• University student tutors: we have students from Glasgow and Dundee, and in order to keep up to date with their requirements, and submit assessments, each university has its own website and login.  Some have more than one – with separate passwords for assessment, forum and information portals respectively.  We have a student from Kings College London coming up to see rural practice in January too, so that involves another login combination!
  • RCGP Trainee Eportfolio: trainers need to access their trainees’ eportfolios on a weekly basis.  And yup, correct, that’s another username/password combination.
  • EPortfolio (SOAR in Scotland): in order to record and reflect on CPD activity
  • Journal reading: Athens passwords have made this so much easier, although there are still those sites that require multiple logins to access articles of interest.

passcode-lockThis is in addition to all the other passwords that come with life – from your phone, personal email, booking holidays and buying from Amazon etc. to using Flickr, logging into iTunes and using online banking.  Thankfully I’ve found a great programme called Dashlane for most of those, which has made life easier.

The solution

What IT administrators seem to like is a unique identifier.  And conveniently, we all have one.  Why not just use our GMC registration number for all usernames?  Voila – sorted, at least for usernames, and this would allow a consistent audit trail which can easily be tracked back to the individual.  I’m glad that I’ve been in the same place now for the last 4 years, but when I was a trainee, a move to a new hospital involved new passwords and new systems to access with each 4 or 6 month changeover.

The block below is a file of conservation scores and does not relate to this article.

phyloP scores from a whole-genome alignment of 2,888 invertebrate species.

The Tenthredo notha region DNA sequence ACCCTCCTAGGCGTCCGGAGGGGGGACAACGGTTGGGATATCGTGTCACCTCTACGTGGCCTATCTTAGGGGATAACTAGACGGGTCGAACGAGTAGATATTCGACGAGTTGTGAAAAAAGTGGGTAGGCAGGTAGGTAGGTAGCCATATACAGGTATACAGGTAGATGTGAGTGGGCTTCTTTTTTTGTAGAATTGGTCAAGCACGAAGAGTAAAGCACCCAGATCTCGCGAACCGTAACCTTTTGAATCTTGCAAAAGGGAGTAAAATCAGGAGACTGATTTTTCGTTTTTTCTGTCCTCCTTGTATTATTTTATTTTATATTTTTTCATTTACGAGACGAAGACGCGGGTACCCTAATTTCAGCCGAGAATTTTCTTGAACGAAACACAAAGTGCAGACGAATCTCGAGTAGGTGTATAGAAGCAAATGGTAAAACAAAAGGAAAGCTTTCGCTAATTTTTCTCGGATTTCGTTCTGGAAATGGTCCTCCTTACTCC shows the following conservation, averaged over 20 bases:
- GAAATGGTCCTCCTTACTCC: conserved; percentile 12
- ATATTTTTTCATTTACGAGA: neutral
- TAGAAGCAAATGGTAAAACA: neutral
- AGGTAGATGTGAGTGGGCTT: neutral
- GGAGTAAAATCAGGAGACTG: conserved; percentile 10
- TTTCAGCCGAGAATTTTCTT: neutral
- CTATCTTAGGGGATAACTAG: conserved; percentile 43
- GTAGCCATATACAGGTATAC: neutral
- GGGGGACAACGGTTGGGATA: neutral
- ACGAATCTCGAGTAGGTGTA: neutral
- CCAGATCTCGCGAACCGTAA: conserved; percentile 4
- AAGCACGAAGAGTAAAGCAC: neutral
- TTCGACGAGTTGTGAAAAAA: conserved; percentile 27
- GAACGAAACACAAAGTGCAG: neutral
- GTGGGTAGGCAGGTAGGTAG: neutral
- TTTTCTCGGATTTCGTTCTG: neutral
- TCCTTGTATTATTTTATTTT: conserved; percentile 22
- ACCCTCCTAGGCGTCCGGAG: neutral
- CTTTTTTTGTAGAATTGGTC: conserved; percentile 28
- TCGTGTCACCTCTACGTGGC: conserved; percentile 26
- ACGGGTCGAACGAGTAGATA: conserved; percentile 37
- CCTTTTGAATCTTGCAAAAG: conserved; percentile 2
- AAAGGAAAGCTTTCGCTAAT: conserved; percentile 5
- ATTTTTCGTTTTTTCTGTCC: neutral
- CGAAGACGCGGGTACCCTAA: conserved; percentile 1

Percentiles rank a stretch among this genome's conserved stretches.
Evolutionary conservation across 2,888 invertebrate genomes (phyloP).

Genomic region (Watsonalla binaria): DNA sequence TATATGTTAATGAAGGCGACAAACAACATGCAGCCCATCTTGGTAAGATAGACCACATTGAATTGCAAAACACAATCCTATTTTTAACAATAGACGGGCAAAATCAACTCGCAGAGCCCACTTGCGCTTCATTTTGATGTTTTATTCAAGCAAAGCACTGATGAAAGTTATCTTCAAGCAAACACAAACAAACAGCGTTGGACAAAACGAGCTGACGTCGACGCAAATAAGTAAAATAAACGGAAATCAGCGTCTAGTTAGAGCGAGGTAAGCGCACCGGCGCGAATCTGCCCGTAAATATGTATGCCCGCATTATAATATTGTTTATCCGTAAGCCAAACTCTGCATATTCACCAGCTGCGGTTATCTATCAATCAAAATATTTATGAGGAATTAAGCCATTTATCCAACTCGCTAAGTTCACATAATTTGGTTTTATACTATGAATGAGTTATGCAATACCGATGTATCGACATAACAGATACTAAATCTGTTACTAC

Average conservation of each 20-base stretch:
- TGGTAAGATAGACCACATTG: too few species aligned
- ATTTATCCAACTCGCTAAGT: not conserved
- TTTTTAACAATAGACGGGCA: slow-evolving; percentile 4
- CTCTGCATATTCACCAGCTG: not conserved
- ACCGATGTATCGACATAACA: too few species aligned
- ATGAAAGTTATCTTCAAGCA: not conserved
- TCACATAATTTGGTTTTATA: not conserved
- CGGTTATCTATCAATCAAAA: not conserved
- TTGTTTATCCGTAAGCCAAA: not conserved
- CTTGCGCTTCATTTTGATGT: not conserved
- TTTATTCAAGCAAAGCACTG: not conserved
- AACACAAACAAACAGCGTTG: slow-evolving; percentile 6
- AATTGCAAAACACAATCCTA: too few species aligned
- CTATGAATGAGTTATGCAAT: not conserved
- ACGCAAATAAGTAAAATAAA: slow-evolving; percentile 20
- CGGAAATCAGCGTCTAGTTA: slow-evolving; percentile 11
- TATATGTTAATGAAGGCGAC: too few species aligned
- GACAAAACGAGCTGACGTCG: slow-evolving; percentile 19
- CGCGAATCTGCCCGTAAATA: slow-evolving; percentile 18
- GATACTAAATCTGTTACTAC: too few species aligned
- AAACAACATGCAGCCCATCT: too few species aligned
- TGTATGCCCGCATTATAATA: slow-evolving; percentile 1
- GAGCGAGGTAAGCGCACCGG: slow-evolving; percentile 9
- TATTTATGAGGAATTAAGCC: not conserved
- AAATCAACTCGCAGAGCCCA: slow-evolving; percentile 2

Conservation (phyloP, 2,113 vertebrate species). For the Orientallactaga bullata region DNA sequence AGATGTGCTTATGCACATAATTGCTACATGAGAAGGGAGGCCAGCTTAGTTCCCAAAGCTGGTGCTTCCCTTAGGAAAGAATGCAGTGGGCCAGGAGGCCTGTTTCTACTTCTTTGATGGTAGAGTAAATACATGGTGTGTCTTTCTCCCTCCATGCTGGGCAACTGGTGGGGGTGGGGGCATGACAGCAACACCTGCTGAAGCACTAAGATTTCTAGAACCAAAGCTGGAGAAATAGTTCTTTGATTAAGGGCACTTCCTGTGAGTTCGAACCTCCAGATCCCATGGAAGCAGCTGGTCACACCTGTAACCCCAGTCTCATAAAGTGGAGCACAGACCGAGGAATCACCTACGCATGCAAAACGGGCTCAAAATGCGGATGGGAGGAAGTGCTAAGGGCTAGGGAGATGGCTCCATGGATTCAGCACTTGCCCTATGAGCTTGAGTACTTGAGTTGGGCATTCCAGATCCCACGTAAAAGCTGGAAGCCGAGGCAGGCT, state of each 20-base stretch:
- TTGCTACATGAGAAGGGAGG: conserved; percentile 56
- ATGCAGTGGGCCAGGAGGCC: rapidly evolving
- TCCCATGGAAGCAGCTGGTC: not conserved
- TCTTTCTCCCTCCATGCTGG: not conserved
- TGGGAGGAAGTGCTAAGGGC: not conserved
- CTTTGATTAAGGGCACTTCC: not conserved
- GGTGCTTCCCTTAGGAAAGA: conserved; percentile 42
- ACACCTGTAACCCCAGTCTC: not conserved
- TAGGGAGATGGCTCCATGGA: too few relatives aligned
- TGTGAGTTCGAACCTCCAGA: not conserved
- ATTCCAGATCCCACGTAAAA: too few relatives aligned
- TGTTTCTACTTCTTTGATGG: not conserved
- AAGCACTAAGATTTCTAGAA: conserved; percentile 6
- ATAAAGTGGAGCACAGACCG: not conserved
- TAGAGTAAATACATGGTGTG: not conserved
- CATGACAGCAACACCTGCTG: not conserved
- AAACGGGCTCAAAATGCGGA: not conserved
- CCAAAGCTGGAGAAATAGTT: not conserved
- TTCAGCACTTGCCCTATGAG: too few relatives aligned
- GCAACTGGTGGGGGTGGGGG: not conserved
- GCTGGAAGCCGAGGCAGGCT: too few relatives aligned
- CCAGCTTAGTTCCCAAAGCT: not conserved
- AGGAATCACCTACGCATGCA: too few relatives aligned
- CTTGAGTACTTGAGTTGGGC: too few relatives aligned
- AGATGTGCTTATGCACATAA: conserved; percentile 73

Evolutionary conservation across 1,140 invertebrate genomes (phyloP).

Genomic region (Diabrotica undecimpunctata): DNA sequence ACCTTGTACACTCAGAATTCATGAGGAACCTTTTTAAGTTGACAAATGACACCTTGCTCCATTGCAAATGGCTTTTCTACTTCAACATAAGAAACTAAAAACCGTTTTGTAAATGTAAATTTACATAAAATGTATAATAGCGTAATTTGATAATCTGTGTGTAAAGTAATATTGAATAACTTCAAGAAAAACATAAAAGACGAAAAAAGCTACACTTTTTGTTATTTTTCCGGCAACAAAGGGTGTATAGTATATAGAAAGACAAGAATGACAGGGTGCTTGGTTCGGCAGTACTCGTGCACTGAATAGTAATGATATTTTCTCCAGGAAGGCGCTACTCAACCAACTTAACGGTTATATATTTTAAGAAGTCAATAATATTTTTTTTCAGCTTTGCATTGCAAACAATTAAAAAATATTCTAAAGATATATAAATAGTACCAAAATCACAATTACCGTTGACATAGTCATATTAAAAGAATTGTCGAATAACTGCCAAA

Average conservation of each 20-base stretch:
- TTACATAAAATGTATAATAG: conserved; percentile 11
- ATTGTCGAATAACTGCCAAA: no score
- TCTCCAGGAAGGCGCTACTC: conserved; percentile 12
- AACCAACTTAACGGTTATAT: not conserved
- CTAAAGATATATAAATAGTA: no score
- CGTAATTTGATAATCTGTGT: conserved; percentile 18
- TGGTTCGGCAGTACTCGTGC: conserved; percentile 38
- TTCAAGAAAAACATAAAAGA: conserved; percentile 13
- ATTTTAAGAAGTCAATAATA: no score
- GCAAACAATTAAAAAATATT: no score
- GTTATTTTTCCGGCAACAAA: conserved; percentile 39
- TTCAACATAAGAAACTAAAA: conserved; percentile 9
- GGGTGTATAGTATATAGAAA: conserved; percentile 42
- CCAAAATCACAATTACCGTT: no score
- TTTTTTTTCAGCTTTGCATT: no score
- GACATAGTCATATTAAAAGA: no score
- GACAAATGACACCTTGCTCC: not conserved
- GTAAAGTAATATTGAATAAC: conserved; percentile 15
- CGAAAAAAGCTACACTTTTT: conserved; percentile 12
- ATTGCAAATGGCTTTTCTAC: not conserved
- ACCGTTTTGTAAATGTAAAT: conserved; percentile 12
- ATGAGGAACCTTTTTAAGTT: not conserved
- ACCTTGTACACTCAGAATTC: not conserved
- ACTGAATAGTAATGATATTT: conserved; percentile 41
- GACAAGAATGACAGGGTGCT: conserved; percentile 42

The passwords situation is a bit more tricky.  Unfortunately we know that the NHS has a poor track record in ensuring cross-compatibility of its IT systems, so developing an integrated single-sign-on is quite difficult.  Apparently our hospital colleagues now have OneSign, but despite asking for the last couple of years, it is yet to hit primary care.  Come on IT folks, make this happen.

Meantime, surely we can have a consistent approach to NHS passwords.  Surely they can follow the same security levels, so that they all accept and require the same number of punctuation marks, uppercase, lowercase and numbers.

Security of patient records is vitally important.  And yet, paradoxically, the need for so many passwords means that it’s increasingly necessary to write them down somewhere.  If only we had one username and password to remember, perhaps using our own system to make them slightly different (for example, add in the 3rd and 5th letter of the name of the website/service being accessed etc.).

At the relatively young age of thirty three, I think I’m fairly cognitively intact.  And yet I have problems on a weekly basis of passwords auto-expiring, or just being unable to work out which to use at 0500 in the morning with the other stressors that a sick patient can introduce.  I do wonder what life will be like when memorising multiple login details is less easy, particularly as we seem set to work until the new retirement age of 68 – or later?  Recently retired neurosurgeon Henry Marsh has offered some insight into how problems with computer logins affect super-specialist patient care…

Dr Ellie May sums up the wider issue with another coal-face perspective:

With a view to moving entirely to electronic health records, a progressive transfer of all supporting paperwork to an e-equivalent is under way. New icons invade our desktops causing our username and password combinations to multiply, again and again.

I think all this needs is a bit of sensible leadership and conversation from those ‘at the top’ of the NHS.  This is an issue.  Let’s sort it.

The last word goes to a tweeter called @kilted_medic:

… achieved the holy grail of NHS IT glory- all my passwords at work are the same!